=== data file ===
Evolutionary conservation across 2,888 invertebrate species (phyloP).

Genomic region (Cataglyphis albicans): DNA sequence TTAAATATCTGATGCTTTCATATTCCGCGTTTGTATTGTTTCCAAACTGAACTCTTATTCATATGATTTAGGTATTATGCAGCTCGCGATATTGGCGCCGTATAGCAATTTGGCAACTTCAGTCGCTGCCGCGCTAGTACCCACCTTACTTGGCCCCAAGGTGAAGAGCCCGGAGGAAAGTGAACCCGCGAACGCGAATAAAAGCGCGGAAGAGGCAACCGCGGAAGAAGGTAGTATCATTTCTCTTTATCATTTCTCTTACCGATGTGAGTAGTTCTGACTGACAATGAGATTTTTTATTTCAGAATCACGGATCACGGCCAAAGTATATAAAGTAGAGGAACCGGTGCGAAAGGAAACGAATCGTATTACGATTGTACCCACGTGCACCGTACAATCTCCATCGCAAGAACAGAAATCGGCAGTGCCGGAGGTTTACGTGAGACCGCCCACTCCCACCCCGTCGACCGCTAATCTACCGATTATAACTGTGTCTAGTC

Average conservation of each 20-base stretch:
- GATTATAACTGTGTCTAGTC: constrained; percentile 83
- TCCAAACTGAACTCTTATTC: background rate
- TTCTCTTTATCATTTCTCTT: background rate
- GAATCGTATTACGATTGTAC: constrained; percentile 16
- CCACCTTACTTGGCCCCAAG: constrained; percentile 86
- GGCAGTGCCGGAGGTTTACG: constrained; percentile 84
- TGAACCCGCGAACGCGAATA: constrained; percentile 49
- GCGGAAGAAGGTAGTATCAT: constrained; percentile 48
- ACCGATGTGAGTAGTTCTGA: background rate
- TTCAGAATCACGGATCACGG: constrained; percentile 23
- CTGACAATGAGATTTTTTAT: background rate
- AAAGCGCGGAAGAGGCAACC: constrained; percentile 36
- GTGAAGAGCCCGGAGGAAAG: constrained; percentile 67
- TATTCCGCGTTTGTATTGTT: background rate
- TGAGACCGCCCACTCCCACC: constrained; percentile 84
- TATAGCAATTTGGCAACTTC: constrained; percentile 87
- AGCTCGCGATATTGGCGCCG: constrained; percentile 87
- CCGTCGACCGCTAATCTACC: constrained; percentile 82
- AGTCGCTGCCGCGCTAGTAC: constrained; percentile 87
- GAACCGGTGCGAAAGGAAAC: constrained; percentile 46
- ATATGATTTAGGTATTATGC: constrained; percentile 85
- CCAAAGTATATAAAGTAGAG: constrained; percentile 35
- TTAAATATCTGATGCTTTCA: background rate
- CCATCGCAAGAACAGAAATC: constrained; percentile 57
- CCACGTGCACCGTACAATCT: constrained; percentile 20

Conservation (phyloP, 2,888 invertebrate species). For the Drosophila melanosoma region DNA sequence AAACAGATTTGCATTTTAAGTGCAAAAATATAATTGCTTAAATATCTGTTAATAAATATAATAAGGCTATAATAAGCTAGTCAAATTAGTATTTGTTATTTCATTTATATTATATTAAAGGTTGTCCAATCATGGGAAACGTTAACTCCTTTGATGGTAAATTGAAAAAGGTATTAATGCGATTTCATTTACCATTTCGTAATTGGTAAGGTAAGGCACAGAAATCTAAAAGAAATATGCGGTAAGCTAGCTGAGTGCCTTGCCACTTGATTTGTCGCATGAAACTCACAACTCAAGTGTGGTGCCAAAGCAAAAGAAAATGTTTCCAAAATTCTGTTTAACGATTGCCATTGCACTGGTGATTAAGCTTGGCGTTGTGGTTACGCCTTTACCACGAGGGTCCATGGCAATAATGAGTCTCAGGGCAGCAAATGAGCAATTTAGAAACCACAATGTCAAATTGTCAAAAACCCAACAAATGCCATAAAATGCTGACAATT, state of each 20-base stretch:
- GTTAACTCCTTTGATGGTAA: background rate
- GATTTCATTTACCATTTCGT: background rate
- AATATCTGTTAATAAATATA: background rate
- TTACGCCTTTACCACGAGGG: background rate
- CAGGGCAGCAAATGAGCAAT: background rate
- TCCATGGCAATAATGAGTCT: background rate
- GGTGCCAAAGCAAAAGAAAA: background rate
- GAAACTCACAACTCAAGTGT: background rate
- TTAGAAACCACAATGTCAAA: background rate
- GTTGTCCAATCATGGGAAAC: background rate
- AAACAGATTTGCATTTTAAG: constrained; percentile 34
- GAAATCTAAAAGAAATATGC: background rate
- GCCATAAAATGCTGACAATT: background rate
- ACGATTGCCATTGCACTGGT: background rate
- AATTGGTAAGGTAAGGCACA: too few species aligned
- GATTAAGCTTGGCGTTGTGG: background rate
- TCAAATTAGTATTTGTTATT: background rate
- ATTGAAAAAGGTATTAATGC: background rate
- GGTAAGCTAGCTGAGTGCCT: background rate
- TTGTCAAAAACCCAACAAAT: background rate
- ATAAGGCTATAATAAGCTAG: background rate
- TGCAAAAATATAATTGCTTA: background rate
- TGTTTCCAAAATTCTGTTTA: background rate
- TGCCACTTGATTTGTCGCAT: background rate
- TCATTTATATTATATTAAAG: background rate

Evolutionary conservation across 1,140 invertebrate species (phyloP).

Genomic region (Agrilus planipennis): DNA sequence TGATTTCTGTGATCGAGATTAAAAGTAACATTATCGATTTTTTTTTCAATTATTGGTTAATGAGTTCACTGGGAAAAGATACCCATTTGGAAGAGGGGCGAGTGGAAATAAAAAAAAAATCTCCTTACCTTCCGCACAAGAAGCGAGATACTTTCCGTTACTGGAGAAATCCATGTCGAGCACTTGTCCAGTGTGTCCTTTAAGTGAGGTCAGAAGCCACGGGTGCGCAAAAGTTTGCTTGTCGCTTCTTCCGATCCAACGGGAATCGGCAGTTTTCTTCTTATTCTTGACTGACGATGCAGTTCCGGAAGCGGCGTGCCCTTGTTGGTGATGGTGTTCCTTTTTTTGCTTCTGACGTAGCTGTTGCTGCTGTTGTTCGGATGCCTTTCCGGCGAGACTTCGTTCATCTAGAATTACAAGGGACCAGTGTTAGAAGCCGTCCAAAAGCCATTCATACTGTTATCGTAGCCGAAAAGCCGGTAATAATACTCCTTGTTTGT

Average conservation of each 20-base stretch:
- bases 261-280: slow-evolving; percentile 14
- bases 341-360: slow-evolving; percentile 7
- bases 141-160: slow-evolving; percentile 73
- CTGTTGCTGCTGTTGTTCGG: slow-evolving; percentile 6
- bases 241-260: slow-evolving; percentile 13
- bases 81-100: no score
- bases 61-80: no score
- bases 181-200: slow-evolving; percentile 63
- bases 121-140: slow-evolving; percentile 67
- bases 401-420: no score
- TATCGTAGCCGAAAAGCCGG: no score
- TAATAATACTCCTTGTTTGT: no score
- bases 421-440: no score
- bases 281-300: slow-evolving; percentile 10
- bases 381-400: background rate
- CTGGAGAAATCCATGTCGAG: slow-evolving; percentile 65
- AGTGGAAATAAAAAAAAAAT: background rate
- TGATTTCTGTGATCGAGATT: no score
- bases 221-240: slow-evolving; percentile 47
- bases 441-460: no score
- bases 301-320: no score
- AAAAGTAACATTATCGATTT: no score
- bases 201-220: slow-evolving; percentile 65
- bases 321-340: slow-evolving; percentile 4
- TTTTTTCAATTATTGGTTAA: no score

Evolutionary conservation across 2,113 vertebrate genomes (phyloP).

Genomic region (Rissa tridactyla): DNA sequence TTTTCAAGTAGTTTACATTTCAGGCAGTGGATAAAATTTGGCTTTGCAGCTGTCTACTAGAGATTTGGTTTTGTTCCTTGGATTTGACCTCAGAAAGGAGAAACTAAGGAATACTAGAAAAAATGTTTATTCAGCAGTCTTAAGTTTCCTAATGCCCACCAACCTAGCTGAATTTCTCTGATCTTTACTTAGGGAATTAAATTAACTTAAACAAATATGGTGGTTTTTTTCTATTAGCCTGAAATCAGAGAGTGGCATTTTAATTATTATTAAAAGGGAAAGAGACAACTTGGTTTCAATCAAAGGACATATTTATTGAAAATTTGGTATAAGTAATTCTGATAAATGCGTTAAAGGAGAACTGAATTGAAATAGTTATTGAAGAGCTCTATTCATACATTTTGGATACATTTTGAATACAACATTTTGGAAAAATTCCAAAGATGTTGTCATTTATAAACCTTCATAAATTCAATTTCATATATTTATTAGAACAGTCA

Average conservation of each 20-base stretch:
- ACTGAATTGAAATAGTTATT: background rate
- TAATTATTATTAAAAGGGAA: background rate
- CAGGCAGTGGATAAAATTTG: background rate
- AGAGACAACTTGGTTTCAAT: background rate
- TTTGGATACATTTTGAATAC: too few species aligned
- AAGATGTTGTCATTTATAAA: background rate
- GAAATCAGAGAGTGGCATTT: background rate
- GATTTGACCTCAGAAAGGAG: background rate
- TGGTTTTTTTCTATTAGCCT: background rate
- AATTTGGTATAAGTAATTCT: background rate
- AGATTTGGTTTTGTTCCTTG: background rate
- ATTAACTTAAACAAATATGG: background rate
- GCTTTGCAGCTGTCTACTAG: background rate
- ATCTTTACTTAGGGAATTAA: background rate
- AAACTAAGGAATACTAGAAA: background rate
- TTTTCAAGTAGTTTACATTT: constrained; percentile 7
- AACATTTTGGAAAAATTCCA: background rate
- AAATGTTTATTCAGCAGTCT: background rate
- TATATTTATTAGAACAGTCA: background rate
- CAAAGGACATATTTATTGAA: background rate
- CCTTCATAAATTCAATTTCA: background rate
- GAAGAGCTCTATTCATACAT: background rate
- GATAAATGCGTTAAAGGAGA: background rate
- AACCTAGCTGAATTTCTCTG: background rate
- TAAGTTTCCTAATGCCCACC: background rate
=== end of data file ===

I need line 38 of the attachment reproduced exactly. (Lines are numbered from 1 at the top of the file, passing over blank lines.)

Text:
- TTAGAAACCACAATGTCAAA: background rate